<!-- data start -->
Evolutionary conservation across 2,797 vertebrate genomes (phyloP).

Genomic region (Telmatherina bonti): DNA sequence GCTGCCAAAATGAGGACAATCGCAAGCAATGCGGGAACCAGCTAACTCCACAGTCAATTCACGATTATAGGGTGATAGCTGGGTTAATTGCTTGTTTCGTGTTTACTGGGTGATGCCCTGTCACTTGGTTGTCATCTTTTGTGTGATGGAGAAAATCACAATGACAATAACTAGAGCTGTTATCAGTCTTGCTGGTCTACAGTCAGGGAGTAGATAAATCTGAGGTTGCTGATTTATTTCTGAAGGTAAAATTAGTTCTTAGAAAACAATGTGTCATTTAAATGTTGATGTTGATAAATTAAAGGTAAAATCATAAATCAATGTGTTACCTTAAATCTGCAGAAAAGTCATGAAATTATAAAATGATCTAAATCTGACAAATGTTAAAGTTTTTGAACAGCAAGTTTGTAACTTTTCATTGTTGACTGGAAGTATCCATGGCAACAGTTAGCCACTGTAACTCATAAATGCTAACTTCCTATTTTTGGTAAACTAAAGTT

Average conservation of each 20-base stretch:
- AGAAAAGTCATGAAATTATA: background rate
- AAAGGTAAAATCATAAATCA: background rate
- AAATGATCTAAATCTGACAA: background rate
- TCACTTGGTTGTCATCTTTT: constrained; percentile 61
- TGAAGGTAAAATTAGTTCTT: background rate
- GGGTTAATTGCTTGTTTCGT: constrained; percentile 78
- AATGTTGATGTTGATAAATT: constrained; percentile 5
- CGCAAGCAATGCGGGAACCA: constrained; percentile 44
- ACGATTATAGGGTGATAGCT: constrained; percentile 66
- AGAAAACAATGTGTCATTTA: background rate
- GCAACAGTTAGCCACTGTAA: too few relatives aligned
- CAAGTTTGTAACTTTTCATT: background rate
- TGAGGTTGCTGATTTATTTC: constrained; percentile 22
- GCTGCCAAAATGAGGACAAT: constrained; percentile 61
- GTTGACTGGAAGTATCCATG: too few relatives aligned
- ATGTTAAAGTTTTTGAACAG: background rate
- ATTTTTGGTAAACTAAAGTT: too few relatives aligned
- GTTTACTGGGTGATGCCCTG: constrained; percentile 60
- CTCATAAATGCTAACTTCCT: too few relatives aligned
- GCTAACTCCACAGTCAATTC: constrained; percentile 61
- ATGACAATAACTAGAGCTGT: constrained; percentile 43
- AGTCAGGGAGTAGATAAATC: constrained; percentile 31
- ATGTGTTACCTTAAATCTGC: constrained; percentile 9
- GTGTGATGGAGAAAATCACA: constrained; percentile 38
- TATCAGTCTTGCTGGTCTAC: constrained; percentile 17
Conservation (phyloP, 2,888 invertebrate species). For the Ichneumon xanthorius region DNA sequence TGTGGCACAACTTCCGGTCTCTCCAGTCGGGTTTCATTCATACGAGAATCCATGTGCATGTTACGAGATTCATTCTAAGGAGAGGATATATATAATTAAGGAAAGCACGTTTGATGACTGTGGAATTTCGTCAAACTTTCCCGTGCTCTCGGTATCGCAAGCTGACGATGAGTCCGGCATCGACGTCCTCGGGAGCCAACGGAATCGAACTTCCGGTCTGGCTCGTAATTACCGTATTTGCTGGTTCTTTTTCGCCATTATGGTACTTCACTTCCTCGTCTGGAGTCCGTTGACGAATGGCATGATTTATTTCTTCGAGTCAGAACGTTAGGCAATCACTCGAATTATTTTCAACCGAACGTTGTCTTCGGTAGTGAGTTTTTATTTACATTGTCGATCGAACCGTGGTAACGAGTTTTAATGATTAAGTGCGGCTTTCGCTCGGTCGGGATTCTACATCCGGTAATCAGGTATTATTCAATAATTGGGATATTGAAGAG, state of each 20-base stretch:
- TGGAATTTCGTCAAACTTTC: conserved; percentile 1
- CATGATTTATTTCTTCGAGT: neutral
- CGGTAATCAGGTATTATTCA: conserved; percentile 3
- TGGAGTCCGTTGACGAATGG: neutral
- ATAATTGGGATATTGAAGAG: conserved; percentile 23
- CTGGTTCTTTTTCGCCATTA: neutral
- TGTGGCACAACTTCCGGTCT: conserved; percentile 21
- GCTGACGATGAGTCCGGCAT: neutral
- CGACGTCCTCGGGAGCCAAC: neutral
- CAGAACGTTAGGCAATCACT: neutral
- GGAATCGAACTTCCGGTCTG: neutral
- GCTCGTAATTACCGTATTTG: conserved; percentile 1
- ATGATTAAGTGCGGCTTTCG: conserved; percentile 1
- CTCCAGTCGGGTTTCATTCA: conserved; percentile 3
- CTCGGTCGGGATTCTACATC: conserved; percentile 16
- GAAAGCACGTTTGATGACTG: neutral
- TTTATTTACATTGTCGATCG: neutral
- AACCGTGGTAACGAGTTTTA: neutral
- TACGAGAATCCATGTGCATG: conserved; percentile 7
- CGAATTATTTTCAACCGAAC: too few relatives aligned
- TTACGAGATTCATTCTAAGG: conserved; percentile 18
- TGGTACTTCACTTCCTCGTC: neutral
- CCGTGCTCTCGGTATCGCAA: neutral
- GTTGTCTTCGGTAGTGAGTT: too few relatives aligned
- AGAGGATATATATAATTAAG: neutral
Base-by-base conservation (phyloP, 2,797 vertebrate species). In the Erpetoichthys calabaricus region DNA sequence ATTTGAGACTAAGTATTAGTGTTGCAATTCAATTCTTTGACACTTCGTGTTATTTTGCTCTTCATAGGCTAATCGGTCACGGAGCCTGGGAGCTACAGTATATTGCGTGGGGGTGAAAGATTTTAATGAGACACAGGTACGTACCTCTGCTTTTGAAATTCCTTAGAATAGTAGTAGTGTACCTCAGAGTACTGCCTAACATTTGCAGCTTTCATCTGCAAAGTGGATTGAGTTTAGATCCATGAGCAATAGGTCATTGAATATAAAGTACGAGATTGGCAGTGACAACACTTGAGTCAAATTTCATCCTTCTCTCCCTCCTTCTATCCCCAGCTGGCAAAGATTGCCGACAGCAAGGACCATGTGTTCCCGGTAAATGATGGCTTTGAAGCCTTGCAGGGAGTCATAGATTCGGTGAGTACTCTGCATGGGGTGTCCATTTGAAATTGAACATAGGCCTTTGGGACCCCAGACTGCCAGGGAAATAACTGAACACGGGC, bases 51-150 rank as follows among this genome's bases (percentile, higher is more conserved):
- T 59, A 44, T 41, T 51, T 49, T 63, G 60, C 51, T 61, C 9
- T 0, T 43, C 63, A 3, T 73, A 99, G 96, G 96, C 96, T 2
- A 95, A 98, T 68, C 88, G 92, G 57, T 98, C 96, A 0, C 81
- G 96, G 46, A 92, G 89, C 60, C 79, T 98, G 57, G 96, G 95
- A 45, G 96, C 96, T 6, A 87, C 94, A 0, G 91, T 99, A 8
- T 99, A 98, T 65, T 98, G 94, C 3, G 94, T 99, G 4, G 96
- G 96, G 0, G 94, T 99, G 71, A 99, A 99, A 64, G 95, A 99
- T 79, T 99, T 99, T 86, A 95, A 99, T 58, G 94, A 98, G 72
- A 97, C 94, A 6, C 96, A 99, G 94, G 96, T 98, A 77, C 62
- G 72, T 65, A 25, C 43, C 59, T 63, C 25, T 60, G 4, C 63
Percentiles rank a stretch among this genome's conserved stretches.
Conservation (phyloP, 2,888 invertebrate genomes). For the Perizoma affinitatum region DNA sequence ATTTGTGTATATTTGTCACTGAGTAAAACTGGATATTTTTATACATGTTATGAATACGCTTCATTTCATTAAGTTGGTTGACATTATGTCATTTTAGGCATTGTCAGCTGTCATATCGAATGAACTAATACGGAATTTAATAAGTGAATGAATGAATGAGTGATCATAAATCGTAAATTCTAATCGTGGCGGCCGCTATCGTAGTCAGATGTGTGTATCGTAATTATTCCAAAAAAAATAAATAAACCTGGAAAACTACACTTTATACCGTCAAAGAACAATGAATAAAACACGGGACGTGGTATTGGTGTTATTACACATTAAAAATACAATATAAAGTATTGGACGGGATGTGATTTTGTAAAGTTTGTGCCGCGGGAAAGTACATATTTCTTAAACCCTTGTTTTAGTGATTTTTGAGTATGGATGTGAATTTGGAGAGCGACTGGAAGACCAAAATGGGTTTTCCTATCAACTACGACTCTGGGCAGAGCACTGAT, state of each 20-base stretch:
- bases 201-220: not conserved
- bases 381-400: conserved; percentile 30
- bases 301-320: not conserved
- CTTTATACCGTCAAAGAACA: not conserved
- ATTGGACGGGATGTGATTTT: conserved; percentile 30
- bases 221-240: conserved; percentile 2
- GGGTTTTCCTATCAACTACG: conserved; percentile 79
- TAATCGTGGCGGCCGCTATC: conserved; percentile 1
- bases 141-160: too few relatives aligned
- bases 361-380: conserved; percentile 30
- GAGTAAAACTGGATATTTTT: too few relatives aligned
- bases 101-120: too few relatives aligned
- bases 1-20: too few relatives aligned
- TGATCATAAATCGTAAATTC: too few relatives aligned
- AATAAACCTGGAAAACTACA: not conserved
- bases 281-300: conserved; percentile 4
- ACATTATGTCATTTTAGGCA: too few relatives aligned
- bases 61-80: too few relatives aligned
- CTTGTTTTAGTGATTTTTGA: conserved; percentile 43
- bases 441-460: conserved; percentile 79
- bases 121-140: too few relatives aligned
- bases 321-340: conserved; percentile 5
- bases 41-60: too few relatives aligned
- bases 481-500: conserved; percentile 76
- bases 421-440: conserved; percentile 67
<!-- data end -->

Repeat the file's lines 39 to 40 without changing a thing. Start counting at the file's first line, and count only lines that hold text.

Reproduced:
- CAGAACGTTAGGCAATCACT: neutral
- GGAATCGAACTTCCGGTCTG: neutral